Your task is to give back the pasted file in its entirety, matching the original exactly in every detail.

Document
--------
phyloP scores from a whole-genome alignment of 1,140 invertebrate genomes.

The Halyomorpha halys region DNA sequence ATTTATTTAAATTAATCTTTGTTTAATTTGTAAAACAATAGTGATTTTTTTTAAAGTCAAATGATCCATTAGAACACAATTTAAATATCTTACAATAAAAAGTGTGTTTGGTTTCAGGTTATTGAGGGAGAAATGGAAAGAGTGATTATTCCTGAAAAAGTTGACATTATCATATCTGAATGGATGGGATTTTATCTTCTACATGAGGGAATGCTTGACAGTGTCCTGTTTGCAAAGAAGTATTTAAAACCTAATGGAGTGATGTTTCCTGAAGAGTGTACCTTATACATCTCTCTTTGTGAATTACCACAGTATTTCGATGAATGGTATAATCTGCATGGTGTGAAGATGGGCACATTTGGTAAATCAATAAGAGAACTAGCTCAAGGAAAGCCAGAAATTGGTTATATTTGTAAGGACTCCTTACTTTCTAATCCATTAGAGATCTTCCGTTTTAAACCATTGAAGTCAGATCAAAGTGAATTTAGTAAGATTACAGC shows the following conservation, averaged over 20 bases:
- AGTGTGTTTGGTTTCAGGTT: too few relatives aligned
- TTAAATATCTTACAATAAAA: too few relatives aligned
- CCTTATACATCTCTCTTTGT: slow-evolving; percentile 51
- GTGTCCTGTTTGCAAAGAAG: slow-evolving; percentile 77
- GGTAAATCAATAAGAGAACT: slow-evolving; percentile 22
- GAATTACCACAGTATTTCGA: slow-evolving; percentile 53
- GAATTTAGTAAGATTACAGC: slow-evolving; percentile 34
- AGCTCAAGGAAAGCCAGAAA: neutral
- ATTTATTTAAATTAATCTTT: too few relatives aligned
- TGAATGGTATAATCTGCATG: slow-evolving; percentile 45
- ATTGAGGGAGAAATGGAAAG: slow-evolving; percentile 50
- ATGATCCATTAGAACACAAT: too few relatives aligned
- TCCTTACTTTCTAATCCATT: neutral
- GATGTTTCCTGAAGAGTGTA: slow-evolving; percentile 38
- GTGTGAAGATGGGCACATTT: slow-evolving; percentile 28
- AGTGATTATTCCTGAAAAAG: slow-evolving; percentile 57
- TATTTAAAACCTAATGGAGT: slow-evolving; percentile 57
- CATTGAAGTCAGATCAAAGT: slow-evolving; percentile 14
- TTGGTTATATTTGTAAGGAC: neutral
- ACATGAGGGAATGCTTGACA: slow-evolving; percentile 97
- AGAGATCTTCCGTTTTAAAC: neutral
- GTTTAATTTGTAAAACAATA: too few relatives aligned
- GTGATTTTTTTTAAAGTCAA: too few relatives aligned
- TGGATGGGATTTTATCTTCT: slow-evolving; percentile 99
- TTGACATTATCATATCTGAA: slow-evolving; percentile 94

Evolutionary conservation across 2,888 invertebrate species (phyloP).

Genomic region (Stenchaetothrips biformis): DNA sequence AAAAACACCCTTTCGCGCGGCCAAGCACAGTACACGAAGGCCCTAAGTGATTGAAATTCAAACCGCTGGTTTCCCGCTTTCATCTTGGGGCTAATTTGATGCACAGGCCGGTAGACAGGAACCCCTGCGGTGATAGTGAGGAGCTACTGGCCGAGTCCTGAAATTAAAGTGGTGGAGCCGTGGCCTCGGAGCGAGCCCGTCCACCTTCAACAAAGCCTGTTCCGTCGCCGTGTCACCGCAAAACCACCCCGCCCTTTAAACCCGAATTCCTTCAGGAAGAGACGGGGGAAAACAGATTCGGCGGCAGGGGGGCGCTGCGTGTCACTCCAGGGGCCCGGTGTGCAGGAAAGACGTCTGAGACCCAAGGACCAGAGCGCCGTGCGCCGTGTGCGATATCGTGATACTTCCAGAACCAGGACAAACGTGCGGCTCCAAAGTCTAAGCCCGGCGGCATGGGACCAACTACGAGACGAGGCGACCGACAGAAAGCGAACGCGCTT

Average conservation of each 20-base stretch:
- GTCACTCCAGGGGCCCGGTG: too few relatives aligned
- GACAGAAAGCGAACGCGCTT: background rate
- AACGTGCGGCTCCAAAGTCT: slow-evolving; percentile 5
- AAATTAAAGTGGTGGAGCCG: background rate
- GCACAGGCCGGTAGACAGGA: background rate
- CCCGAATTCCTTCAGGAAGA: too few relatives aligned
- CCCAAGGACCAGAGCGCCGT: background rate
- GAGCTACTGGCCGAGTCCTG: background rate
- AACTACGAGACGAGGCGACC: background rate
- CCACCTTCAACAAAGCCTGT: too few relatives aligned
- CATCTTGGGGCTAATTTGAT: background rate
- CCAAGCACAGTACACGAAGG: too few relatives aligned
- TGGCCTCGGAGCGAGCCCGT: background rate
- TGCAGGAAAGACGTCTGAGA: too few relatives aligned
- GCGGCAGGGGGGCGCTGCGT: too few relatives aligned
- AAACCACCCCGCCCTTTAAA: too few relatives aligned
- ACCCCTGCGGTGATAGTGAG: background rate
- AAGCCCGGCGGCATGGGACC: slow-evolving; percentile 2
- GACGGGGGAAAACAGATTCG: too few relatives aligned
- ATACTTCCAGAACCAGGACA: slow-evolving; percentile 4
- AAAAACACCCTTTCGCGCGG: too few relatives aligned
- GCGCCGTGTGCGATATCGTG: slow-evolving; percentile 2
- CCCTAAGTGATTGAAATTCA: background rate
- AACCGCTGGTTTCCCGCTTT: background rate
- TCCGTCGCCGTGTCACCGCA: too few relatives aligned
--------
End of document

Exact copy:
phyloP scores from a whole-genome alignment of 1,140 invertebrate genomes.

The Halyomorpha halys region DNA sequence ATTTATTTAAATTAATCTTTGTTTAATTTGTAAAACAATAGTGATTTTTTTTAAAGTCAAATGATCCATTAGAACACAATTTAAATATCTTACAATAAAAAGTGTGTTTGGTTTCAGGTTATTGAGGGAGAAATGGAAAGAGTGATTATTCCTGAAAAAGTTGACATTATCATATCTGAATGGATGGGATTTTATCTTCTACATGAGGGAATGCTTGACAGTGTCCTGTTTGCAAAGAAGTATTTAAAACCTAATGGAGTGATGTTTCCTGAAGAGTGTACCTTATACATCTCTCTTTGTGAATTACCACAGTATTTCGATGAATGGTATAATCTGCATGGTGTGAAGATGGGCACATTTGGTAAATCAATAAGAGAACTAGCTCAAGGAAAGCCAGAAATTGGTTATATTTGTAAGGACTCCTTACTTTCTAATCCATTAGAGATCTTCCGTTTTAAACCATTGAAGTCAGATCAAAGTGAATTTAGTAAGATTACAGC shows the following conservation, averaged over 20 bases:
- AGTGTGTTTGGTTTCAGGTT: too few relatives aligned
- TTAAATATCTTACAATAAAA: too few relatives aligned
- CCTTATACATCTCTCTTTGT: slow-evolving; percentile 51
- GTGTCCTGTTTGCAAAGAAG: slow-evolving; percentile 77
- GGTAAATCAATAAGAGAACT: slow-evolving; percentile 22
- GAATTACCACAGTATTTCGA: slow-evolving; percentile 53
- GAATTTAGTAAGATTACAGC: slow-evolving; percentile 34
- AGCTCAAGGAAAGCCAGAAA: neutral
- ATTTATTTAAATTAATCTTT: too few relatives aligned
- TGAATGGTATAATCTGCATG: slow-evolving; percentile 45
- ATTGAGGGAGAAATGGAAAG: slow-evolving; percentile 50
- ATGATCCATTAGAACACAAT: too few relatives aligned
- TCCTTACTTTCTAATCCATT: neutral
- GATGTTTCCTGAAGAGTGTA: slow-evolving; percentile 38
- GTGTGAAGATGGGCACATTT: slow-evolving; percentile 28
- AGTGATTATTCCTGAAAAAG: slow-evolving; percentile 57
- TATTTAAAACCTAATGGAGT: slow-evolving; percentile 57
- CATTGAAGTCAGATCAAAGT: slow-evolving; percentile 14
- TTGGTTATATTTGTAAGGAC: neutral
- ACATGAGGGAATGCTTGACA: slow-evolving; percentile 97
- AGAGATCTTCCGTTTTAAAC: neutral
- GTTTAATTTGTAAAACAATA: too few relatives aligned
- GTGATTTTTTTTAAAGTCAA: too few relatives aligned
- TGGATGGGATTTTATCTTCT: slow-evolving; percentile 99
- TTGACATTATCATATCTGAA: slow-evolving; percentile 94

Evolutionary conservation across 2,888 invertebrate species (phyloP).

Genomic region (Stenchaetothrips biformis): DNA sequence AAAAACACCCTTTCGCGCGGCCAAGCACAGTACACGAAGGCCCTAAGTGATTGAAATTCAAACCGCTGGTTTCCCGCTTTCATCTTGGGGCTAATTTGATGCACAGGCCGGTAGACAGGAACCCCTGCGGTGATAGTGAGGAGCTACTGGCCGAGTCCTGAAATTAAAGTGGTGGAGCCGTGGCCTCGGAGCGAGCCCGTCCACCTTCAACAAAGCCTGTTCCGTCGCCGTGTCACCGCAAAACCACCCCGCCCTTTAAACCCGAATTCCTTCAGGAAGAGACGGGGGAAAACAGATTCGGCGGCAGGGGGGCGCTGCGTGTCACTCCAGGGGCCCGGTGTGCAGGAAAGACGTCTGAGACCCAAGGACCAGAGCGCCGTGCGCCGTGTGCGATATCGTGATACTTCCAGAACCAGGACAAACGTGCGGCTCCAAAGTCTAAGCCCGGCGGCATGGGACCAACTACGAGACGAGGCGACCGACAGAAAGCGAACGCGCTT

Average conservation of each 20-base stretch:
- GTCACTCCAGGGGCCCGGTG: too few relatives aligned
- GACAGAAAGCGAACGCGCTT: background rate
- AACGTGCGGCTCCAAAGTCT: slow-evolving; percentile 5
- AAATTAAAGTGGTGGAGCCG: background rate
- GCACAGGCCGGTAGACAGGA: background rate
- CCCGAATTCCTTCAGGAAGA: too few relatives aligned
- CCCAAGGACCAGAGCGCCGT: background rate
- GAGCTACTGGCCGAGTCCTG: background rate
- AACTACGAGACGAGGCGACC: background rate
- CCACCTTCAACAAAGCCTGT: too few relatives aligned
- CATCTTGGGGCTAATTTGAT: background rate
- CCAAGCACAGTACACGAAGG: too few relatives aligned
- TGGCCTCGGAGCGAGCCCGT: background rate
- TGCAGGAAAGACGTCTGAGA: too few relatives aligned
- GCGGCAGGGGGGCGCTGCGT: too few relatives aligned
- AAACCACCCCGCCCTTTAAA: too few relatives aligned
- ACCCCTGCGGTGATAGTGAG: background rate
- AAGCCCGGCGGCATGGGACC: slow-evolving; percentile 2
- GACGGGGGAAAACAGATTCG: too few relatives aligned
- ATACTTCCAGAACCAGGACA: slow-evolving; percentile 4
- AAAAACACCCTTTCGCGCGG: too few relatives aligned
- GCGCCGTGTGCGATATCGTG: slow-evolving; percentile 2
- CCCTAAGTGATTGAAATTCA: background rate
- AACCGCTGGTTTCCCGCTTT: background rate
- TCCGTCGCCGTGTCACCGCA: too few relatives aligned